US 4212967 A
Solid polycarbonate is recovered continuously from solutions thereof in organic solvents by a process consisting of:
(a) subdividing the polycarbonate solution by steam (water vapor) at either sonic or ultra-sonic speed by means of a De Laval type nozzle;
(b) conveying the dispersion thus obtained into a tubular heat exchanger having an increasing cross-section, preferably spirally-shaped or with elbow stretches having a thermal exchange coefficient of 500-1500 Kcal/h.m2 °C., in which the heat dispersion is kept at 100°-140° C. for periods of time comprised between 0.05 and 5 seconds;
(c) separating the solid from the vapors in a cyclone;
(d) drying of the solid in a water vapor fluid bed.
1. A continuous process for the recovery of polycarbonates from solutions thereof in organic solvents, said process consisting of the following phases:
(a) feeding of the polycarbonate solution at a temperature comprised between 0° and 120° C., through one or more feeding ducts into the narrow zone or the diverging stretch of a DeLaval-type nozzle run through by water vapor at respectively sonic or ultrasonic speed, maintaining feeding ratios vapor/polycarbonate solution comprised between 1 and 5 kg of vapor per kg of solution, with formation of a dispersion of particles of polycarbonate in the vapor;
(b) continuous feeding of the dispersion resulting from phase (a) to a pipe-in-pipe heat exchanger, directly connected to the diverging stretch of the nozzle, said heat exchanger having a mean thermal exchange coefficient comprised between 500 and 1500 Kcal/hr.sq.mt°C., and a cross-section growing along its development, and in which exchanger the dispersion, maintained at 100°-140° C. for dwell times comprised between 0.05 and 5 seconds, has a flow rate of at least 90 mt/sec. in the initial stretch and from 10 to 50 mt/sec. in its final stretch; thereby obtaining solid minute polycarbonate particles dispersed in the vapor phase consisting of the vapors of the solvent and of water vapor, and separating the solid polycarbonate particles from the vapors.
2. The process of claim 1, in which the starting polycarbonate solution contains dispersed mineral and/or pigment fillers.
3. The process of claim 1 in which the heat exchanger of the pipe-in-pipe type develops a course of the spiral type or of the rectilinear type alternated by at least five curved stretches having a curvature ratio, referred to the diameter of the spiral, of 10-20.
4. The process of claim 1 in which the separation of the polycarbonate particles from the vapors is carried out in a cyclone.
5. The process of claim 1, in which the polycarbonate particles obtained after separation from the vapor phase, are fed to a drying unit using a fluid bed fed with overheated water vapor.
6. The process of claim 1, in which further quantities of polycarbonate solution are fed into the heat exchanger simultaneously with the dispersion, through one or more DeLaval-type nozzles inserted in one or more points of the course of said heat exchanger.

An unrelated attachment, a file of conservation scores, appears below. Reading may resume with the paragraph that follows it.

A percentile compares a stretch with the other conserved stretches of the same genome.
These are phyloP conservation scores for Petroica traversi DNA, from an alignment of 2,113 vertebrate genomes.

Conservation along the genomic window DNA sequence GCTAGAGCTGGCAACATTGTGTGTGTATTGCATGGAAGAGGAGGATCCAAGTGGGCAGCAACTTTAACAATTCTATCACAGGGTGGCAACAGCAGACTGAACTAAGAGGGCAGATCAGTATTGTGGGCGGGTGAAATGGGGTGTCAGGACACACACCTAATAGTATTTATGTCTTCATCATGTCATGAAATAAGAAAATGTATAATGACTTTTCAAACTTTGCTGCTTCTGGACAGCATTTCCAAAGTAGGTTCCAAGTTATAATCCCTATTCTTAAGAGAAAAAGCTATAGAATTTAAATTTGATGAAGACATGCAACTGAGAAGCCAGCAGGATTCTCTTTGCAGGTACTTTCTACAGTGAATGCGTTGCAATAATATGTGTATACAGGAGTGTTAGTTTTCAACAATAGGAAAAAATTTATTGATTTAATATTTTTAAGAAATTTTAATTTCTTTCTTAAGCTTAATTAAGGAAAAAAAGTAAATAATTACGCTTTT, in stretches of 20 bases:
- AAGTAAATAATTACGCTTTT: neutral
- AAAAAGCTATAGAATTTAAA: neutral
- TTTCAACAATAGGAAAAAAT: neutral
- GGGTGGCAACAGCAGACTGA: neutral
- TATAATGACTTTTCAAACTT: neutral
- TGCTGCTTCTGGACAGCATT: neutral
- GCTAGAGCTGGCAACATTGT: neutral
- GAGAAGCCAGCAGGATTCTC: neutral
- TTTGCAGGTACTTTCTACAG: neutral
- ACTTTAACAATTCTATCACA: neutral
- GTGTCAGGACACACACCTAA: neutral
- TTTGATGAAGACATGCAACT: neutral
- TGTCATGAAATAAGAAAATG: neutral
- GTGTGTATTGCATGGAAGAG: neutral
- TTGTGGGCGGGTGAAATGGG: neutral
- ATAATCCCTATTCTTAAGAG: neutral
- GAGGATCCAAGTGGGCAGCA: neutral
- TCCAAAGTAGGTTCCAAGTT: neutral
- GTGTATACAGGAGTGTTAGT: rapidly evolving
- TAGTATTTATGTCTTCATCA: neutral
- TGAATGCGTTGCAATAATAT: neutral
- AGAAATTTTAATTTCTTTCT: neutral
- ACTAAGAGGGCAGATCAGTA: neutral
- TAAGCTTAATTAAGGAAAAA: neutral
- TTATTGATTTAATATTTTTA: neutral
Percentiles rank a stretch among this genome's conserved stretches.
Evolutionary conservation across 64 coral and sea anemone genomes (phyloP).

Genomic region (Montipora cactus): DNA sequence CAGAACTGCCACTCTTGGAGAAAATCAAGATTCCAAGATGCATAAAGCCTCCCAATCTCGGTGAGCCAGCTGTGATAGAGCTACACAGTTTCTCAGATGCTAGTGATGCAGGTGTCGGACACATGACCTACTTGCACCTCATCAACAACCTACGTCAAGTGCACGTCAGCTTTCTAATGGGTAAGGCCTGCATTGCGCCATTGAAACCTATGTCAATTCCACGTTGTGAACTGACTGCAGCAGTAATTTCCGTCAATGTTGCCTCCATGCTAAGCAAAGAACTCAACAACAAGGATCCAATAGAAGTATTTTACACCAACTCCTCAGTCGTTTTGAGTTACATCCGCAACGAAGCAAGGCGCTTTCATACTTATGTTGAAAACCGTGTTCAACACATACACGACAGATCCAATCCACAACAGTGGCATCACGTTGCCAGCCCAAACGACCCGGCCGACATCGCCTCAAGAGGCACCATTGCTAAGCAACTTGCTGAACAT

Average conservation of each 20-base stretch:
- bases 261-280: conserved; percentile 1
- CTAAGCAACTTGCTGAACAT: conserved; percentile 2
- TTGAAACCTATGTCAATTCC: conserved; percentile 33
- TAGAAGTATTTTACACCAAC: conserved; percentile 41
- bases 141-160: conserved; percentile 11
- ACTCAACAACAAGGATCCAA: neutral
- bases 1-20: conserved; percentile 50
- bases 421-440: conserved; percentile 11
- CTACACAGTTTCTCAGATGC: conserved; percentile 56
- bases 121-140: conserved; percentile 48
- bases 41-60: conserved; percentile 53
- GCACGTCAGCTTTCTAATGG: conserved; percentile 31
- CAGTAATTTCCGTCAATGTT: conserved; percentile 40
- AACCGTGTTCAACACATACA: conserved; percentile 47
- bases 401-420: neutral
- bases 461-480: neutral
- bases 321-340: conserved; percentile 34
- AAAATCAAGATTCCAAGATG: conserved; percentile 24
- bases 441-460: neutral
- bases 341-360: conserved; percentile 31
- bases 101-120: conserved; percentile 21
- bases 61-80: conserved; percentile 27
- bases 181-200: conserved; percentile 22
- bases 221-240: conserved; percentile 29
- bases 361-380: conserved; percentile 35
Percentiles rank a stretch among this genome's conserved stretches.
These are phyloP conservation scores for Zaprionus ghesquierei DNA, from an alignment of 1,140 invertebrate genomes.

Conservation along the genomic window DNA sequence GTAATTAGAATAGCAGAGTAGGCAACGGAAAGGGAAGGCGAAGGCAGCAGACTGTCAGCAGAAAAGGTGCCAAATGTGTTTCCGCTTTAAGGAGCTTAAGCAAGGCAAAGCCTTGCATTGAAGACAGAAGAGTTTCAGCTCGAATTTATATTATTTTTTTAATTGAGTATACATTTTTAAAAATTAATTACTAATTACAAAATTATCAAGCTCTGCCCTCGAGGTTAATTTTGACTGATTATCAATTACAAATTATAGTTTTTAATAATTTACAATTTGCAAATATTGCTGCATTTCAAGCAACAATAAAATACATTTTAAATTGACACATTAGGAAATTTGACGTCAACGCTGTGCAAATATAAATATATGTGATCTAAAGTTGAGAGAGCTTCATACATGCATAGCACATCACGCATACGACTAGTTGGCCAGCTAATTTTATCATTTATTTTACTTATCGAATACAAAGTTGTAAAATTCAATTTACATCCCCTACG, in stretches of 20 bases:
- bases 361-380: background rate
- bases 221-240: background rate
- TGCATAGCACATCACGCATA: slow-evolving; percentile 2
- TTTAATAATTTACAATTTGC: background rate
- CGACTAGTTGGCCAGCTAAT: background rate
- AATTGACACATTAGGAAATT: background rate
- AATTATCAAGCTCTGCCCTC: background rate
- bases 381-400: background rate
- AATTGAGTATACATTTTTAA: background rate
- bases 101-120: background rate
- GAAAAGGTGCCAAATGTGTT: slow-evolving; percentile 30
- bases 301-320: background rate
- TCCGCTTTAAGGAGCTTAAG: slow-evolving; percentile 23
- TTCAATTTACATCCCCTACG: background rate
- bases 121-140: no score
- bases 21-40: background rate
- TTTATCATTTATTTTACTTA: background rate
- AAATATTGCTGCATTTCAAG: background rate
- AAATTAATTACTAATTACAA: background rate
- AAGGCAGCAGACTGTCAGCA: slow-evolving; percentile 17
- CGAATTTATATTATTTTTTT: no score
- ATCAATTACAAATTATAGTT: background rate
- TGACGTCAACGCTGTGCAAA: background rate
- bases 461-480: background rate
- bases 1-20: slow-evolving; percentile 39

Numerous methods have been suggested for the separation of polycarbonate and, in general, of polymers from their solutions in organic solvents.
According to one of the methods, the polymer solution is dispersed in water and the solvent is distilled in a stream of steam. The drawbacks of this method are the high consumption of energy, due to the necessity of repeating the procedure several times in order to achieve a substantial removal of the solvent and, above all, the fact that the product obtained contains considerable quantities of water which must subsequently be removed by means of long and expensive drying processes.
Still another method, of the "spray drying" type, consists in atomizing the solution in a stream of hot inert gases, so as to facilitate the removal of the solvent. Such method requires the use of equipment having a low specific productivity and the use of great volumes of heated gases, while it results in products with a low apparent density.
A further method consists in removing the solvent by feeding a concentrated solution of polycarbonate into one or more heated apparatuses, in particular into an extruder comprising degassing zones under vacuum for the volatilized solvents. Said method involves rather high operational costs or overhead and investment expenditures for the necessary special equipment.
An object of this invention is to provide a new and improved process for the continuous recovery of solid polycarbonate from solutions thereof in organic solvents, which method does not have the drawbacks and disadvantages of the methods of the prior art.
Another object is to provide a method in which the solvent is removed with low consumption of steam, thereby achieving a very high productivity in equipment of very limited dimensions.
Another object of this invention is the obtaining of solid polycarbonate of a high apparent density, substantially free of organic solvent and with a low moisture content.
A further object is the obtaining of polycarbonate particles having a controlled morphology and a controlled granulometry, and which may be used directly in extrusion equipment.